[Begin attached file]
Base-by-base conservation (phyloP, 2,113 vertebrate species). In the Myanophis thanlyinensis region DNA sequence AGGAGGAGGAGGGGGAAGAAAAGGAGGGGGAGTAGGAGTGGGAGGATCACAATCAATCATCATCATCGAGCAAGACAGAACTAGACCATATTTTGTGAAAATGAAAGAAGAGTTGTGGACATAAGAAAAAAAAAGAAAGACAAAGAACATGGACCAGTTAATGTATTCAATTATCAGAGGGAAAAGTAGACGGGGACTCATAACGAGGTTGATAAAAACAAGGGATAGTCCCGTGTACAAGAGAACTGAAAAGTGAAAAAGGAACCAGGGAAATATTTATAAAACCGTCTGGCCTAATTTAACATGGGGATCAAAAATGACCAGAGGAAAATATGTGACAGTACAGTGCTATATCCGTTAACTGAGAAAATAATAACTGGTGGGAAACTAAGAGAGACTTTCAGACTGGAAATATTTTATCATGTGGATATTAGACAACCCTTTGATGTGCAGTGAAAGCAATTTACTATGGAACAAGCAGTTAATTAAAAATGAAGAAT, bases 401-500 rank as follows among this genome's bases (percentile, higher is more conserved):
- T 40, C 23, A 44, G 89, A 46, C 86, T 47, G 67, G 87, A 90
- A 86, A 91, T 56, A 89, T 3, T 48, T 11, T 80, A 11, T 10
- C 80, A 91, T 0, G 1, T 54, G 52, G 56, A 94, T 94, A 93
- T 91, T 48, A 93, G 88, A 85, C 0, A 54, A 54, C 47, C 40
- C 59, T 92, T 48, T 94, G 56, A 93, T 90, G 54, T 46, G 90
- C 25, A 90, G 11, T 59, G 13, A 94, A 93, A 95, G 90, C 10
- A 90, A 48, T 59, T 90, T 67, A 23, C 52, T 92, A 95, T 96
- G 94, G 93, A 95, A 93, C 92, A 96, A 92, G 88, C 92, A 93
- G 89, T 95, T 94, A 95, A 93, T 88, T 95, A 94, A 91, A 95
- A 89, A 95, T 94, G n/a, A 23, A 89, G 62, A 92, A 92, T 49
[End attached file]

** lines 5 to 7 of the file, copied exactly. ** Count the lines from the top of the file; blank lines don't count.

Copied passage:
- T 91, T 48, A 93, G 88, A 85, C 0, A 54, A 54, C 47, C 40
- C 59, T 92, T 48, T 94, G 56, A 93, T 90, G 54, T 46, G 90
- C 25, A 90, G 11, T 59, G 13, A 94, A 93, A 95, G 90, C 10